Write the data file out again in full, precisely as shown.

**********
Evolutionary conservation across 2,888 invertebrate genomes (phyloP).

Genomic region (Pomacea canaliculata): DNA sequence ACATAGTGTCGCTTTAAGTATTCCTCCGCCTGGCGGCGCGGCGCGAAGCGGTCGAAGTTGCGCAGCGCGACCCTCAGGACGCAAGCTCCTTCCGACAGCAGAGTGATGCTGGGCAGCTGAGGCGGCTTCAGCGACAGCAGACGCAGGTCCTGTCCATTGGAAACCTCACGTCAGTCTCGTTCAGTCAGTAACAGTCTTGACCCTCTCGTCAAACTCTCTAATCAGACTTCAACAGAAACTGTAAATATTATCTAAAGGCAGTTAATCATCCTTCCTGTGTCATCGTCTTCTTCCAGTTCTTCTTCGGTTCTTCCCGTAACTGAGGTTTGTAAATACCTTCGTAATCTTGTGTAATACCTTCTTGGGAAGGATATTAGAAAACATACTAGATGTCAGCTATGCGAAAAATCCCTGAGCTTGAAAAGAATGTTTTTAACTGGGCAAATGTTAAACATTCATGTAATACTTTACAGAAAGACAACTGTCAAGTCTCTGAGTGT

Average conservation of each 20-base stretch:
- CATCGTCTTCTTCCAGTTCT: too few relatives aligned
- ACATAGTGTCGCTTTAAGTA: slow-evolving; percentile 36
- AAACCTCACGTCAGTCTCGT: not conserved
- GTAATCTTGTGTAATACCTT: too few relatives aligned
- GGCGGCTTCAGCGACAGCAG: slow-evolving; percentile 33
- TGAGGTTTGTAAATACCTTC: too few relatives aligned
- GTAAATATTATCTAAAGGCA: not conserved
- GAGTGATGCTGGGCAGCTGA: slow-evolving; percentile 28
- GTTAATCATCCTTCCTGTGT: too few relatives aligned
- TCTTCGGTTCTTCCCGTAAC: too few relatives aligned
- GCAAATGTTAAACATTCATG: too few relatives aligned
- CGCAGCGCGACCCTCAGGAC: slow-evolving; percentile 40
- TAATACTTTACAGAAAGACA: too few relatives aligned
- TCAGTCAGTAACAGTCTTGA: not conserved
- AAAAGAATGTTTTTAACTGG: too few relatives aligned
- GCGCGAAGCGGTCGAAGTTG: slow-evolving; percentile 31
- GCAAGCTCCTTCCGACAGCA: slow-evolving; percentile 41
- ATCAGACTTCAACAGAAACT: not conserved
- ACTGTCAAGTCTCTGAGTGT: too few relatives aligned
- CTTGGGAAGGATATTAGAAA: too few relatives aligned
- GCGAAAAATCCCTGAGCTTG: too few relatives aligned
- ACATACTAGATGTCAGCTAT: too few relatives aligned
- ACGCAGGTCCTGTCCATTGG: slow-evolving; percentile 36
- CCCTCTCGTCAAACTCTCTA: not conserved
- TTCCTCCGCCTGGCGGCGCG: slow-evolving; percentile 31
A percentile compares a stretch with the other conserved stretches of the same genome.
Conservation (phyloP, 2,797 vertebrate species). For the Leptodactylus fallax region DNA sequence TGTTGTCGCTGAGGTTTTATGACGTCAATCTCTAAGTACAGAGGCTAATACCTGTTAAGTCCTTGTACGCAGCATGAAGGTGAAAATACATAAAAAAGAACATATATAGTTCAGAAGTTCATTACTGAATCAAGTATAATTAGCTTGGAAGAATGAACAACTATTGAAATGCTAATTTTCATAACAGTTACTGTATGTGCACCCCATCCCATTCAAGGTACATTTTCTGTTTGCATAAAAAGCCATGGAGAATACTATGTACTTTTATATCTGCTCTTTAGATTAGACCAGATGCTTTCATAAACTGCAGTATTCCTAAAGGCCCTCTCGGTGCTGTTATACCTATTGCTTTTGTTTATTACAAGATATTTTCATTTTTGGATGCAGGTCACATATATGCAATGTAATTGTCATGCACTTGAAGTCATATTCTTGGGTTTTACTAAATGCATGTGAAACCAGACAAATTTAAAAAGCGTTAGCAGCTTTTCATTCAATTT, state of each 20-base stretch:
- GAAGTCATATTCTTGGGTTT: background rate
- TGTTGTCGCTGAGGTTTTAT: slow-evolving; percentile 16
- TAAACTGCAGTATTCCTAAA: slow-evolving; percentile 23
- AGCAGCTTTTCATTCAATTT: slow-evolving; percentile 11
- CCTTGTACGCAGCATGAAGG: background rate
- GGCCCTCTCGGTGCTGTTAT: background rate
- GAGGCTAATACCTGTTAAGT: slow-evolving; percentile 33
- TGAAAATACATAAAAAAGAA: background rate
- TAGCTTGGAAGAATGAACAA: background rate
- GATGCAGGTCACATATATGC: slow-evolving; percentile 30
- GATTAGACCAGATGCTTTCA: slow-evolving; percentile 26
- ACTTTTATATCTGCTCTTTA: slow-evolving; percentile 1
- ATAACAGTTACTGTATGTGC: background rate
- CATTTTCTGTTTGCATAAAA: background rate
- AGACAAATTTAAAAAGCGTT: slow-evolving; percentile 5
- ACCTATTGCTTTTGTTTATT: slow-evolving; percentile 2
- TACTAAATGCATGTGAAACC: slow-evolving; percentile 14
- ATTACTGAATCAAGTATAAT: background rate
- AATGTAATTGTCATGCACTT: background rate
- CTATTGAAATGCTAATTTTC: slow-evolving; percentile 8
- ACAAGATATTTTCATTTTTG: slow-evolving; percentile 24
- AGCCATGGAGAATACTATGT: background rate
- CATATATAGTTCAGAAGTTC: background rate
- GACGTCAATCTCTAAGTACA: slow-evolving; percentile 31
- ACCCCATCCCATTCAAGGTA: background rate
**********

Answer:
Evolutionary conservation across 2,888 invertebrate genomes (phyloP).

Genomic region (Pomacea canaliculata): DNA sequence ACATAGTGTCGCTTTAAGTATTCCTCCGCCTGGCGGCGCGGCGCGAAGCGGTCGAAGTTGCGCAGCGCGACCCTCAGGACGCAAGCTCCTTCCGACAGCAGAGTGATGCTGGGCAGCTGAGGCGGCTTCAGCGACAGCAGACGCAGGTCCTGTCCATTGGAAACCTCACGTCAGTCTCGTTCAGTCAGTAACAGTCTTGACCCTCTCGTCAAACTCTCTAATCAGACTTCAACAGAAACTGTAAATATTATCTAAAGGCAGTTAATCATCCTTCCTGTGTCATCGTCTTCTTCCAGTTCTTCTTCGGTTCTTCCCGTAACTGAGGTTTGTAAATACCTTCGTAATCTTGTGTAATACCTTCTTGGGAAGGATATTAGAAAACATACTAGATGTCAGCTATGCGAAAAATCCCTGAGCTTGAAAAGAATGTTTTTAACTGGGCAAATGTTAAACATTCATGTAATACTTTACAGAAAGACAACTGTCAAGTCTCTGAGTGT

Average conservation of each 20-base stretch:
- CATCGTCTTCTTCCAGTTCT: too few relatives aligned
- ACATAGTGTCGCTTTAAGTA: slow-evolving; percentile 36
- AAACCTCACGTCAGTCTCGT: not conserved
- GTAATCTTGTGTAATACCTT: too few relatives aligned
- GGCGGCTTCAGCGACAGCAG: slow-evolving; percentile 33
- TGAGGTTTGTAAATACCTTC: too few relatives aligned
- GTAAATATTATCTAAAGGCA: not conserved
- GAGTGATGCTGGGCAGCTGA: slow-evolving; percentile 28
- GTTAATCATCCTTCCTGTGT: too few relatives aligned
- TCTTCGGTTCTTCCCGTAAC: too few relatives aligned
- GCAAATGTTAAACATTCATG: too few relatives aligned
- CGCAGCGCGACCCTCAGGAC: slow-evolving; percentile 40
- TAATACTTTACAGAAAGACA: too few relatives aligned
- TCAGTCAGTAACAGTCTTGA: not conserved
- AAAAGAATGTTTTTAACTGG: too few relatives aligned
- GCGCGAAGCGGTCGAAGTTG: slow-evolving; percentile 31
- GCAAGCTCCTTCCGACAGCA: slow-evolving; percentile 41
- ATCAGACTTCAACAGAAACT: not conserved
- ACTGTCAAGTCTCTGAGTGT: too few relatives aligned
- CTTGGGAAGGATATTAGAAA: too few relatives aligned
- GCGAAAAATCCCTGAGCTTG: too few relatives aligned
- ACATACTAGATGTCAGCTAT: too few relatives aligned
- ACGCAGGTCCTGTCCATTGG: slow-evolving; percentile 36
- CCCTCTCGTCAAACTCTCTA: not conserved
- TTCCTCCGCCTGGCGGCGCG: slow-evolving; percentile 31
A percentile compares a stretch with the other conserved stretches of the same genome.
Conservation (phyloP, 2,797 vertebrate species). For the Leptodactylus fallax region DNA sequence TGTTGTCGCTGAGGTTTTATGACGTCAATCTCTAAGTACAGAGGCTAATACCTGTTAAGTCCTTGTACGCAGCATGAAGGTGAAAATACATAAAAAAGAACATATATAGTTCAGAAGTTCATTACTGAATCAAGTATAATTAGCTTGGAAGAATGAACAACTATTGAAATGCTAATTTTCATAACAGTTACTGTATGTGCACCCCATCCCATTCAAGGTACATTTTCTGTTTGCATAAAAAGCCATGGAGAATACTATGTACTTTTATATCTGCTCTTTAGATTAGACCAGATGCTTTCATAAACTGCAGTATTCCTAAAGGCCCTCTCGGTGCTGTTATACCTATTGCTTTTGTTTATTACAAGATATTTTCATTTTTGGATGCAGGTCACATATATGCAATGTAATTGTCATGCACTTGAAGTCATATTCTTGGGTTTTACTAAATGCATGTGAAACCAGACAAATTTAAAAAGCGTTAGCAGCTTTTCATTCAATTT, state of each 20-base stretch:
- GAAGTCATATTCTTGGGTTT: background rate
- TGTTGTCGCTGAGGTTTTAT: slow-evolving; percentile 16
- TAAACTGCAGTATTCCTAAA: slow-evolving; percentile 23
- AGCAGCTTTTCATTCAATTT: slow-evolving; percentile 11
- CCTTGTACGCAGCATGAAGG: background rate
- GGCCCTCTCGGTGCTGTTAT: background rate
- GAGGCTAATACCTGTTAAGT: slow-evolving; percentile 33
- TGAAAATACATAAAAAAGAA: background rate
- TAGCTTGGAAGAATGAACAA: background rate
- GATGCAGGTCACATATATGC: slow-evolving; percentile 30
- GATTAGACCAGATGCTTTCA: slow-evolving; percentile 26
- ACTTTTATATCTGCTCTTTA: slow-evolving; percentile 1
- ATAACAGTTACTGTATGTGC: background rate
- CATTTTCTGTTTGCATAAAA: background rate
- AGACAAATTTAAAAAGCGTT: slow-evolving; percentile 5
- ACCTATTGCTTTTGTTTATT: slow-evolving; percentile 2
- TACTAAATGCATGTGAAACC: slow-evolving; percentile 14
- ATTACTGAATCAAGTATAAT: background rate
- AATGTAATTGTCATGCACTT: background rate
- CTATTGAAATGCTAATTTTC: slow-evolving; percentile 8
- ACAAGATATTTTCATTTTTG: slow-evolving; percentile 24
- AGCCATGGAGAATACTATGT: background rate
- CATATATAGTTCAGAAGTTC: background rate
- GACGTCAATCTCTAAGTACA: slow-evolving; percentile 31
- ACCCCATCCCATTCAAGGTA: background rate